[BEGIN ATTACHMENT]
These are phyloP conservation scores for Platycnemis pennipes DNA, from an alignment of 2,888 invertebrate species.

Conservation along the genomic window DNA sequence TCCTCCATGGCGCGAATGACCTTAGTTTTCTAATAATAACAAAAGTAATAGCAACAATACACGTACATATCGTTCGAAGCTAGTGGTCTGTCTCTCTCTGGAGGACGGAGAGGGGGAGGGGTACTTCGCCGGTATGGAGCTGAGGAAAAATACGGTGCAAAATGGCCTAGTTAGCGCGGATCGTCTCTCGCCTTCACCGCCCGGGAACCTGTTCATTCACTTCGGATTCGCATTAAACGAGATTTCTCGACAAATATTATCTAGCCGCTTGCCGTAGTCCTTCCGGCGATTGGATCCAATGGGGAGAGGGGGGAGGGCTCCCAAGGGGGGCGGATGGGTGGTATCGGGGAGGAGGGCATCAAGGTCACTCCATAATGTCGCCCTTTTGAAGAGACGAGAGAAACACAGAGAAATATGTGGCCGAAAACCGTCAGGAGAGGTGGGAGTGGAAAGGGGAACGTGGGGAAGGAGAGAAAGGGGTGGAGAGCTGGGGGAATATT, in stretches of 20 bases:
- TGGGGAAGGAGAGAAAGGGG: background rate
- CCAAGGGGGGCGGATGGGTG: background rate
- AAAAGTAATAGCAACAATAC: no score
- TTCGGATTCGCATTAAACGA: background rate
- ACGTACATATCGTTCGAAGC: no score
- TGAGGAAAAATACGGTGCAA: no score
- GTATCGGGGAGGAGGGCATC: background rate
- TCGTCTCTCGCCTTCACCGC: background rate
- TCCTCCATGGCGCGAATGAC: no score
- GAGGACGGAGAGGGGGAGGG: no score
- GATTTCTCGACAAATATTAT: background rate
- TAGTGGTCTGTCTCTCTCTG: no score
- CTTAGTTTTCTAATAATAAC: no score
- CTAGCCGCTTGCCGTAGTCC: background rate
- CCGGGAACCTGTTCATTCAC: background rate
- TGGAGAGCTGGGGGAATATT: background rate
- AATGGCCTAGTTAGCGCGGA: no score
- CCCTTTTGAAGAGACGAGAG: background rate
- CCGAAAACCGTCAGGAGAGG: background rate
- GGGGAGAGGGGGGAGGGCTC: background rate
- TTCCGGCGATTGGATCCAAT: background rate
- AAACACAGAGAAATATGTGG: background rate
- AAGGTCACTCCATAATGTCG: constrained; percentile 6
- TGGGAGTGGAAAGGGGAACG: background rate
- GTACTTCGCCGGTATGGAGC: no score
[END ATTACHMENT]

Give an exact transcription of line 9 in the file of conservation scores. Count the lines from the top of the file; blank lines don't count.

- GTATCGGGGAGGAGGGCATC: background rate